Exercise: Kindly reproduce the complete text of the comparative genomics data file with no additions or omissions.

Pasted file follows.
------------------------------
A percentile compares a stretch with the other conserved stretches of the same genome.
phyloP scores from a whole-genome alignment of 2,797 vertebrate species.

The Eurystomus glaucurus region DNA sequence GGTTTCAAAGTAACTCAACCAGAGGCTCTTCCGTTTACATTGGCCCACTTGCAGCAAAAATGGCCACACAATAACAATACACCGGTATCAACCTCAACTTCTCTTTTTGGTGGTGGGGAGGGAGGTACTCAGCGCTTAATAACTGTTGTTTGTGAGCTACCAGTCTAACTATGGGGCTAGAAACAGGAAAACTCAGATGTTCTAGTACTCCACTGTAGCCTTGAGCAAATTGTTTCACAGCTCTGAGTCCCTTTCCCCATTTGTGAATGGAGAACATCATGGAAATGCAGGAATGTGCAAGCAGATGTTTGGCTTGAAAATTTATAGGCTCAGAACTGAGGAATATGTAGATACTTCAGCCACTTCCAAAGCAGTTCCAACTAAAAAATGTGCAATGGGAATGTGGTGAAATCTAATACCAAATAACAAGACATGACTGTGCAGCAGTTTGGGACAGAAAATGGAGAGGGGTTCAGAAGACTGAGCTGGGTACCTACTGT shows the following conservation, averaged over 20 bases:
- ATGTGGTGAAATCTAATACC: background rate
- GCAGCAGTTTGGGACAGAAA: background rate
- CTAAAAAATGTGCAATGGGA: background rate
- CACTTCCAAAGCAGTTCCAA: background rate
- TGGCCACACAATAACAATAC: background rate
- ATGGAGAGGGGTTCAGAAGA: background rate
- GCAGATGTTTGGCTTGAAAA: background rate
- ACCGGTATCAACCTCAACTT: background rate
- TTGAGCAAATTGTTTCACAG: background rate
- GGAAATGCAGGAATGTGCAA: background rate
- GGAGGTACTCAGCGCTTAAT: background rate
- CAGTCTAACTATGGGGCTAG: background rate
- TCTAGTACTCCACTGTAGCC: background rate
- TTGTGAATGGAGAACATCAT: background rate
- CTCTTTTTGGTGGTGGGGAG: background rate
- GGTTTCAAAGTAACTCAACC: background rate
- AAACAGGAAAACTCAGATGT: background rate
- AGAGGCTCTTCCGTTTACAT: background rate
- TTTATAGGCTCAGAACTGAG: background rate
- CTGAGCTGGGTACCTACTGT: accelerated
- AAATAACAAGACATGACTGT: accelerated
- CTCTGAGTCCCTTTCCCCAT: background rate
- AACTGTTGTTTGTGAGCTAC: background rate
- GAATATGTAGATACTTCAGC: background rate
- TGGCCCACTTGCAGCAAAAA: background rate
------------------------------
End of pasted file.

A percentile compares a stretch with the other conserved stretches of the same genome.
phyloP scores from a whole-genome alignment of 2,797 vertebrate species.

The Eurystomus glaucurus region DNA sequence GGTTTCAAAGTAACTCAACCAGAGGCTCTTCCGTTTACATTGGCCCACTTGCAGCAAAAATGGCCACACAATAACAATACACCGGTATCAACCTCAACTTCTCTTTTTGGTGGTGGGGAGGGAGGTACTCAGCGCTTAATAACTGTTGTTTGTGAGCTACCAGTCTAACTATGGGGCTAGAAACAGGAAAACTCAGATGTTCTAGTACTCCACTGTAGCCTTGAGCAAATTGTTTCACAGCTCTGAGTCCCTTTCCCCATTTGTGAATGGAGAACATCATGGAAATGCAGGAATGTGCAAGCAGATGTTTGGCTTGAAAATTTATAGGCTCAGAACTGAGGAATATGTAGATACTTCAGCCACTTCCAAAGCAGTTCCAACTAAAAAATGTGCAATGGGAATGTGGTGAAATCTAATACCAAATAACAAGACATGACTGTGCAGCAGTTTGGGACAGAAAATGGAGAGGGGTTCAGAAGACTGAGCTGGGTACCTACTGT shows the following conservation, averaged over 20 bases:
- ATGTGGTGAAATCTAATACC: background rate
- GCAGCAGTTTGGGACAGAAA: background rate
- CTAAAAAATGTGCAATGGGA: background rate
- CACTTCCAAAGCAGTTCCAA: background rate
- TGGCCACACAATAACAATAC: background rate
- ATGGAGAGGGGTTCAGAAGA: background rate
- GCAGATGTTTGGCTTGAAAA: background rate
- ACCGGTATCAACCTCAACTT: background rate
- TTGAGCAAATTGTTTCACAG: background rate
- GGAAATGCAGGAATGTGCAA: background rate
- GGAGGTACTCAGCGCTTAAT: background rate
- CAGTCTAACTATGGGGCTAG: background rate
- TCTAGTACTCCACTGTAGCC: background rate
- TTGTGAATGGAGAACATCAT: background rate
- CTCTTTTTGGTGGTGGGGAG: background rate
- GGTTTCAAAGTAACTCAACC: background rate
- AAACAGGAAAACTCAGATGT: background rate
- AGAGGCTCTTCCGTTTACAT: background rate
- TTTATAGGCTCAGAACTGAG: background rate
- CTGAGCTGGGTACCTACTGT: accelerated
- AAATAACAAGACATGACTGT: accelerated
- CTCTGAGTCCCTTTCCCCAT: background rate
- AACTGTTGTTTGTGAGCTAC: background rate
- GAATATGTAGATACTTCAGC: background rate
- TGGCCCACTTGCAGCAAAAA: background rate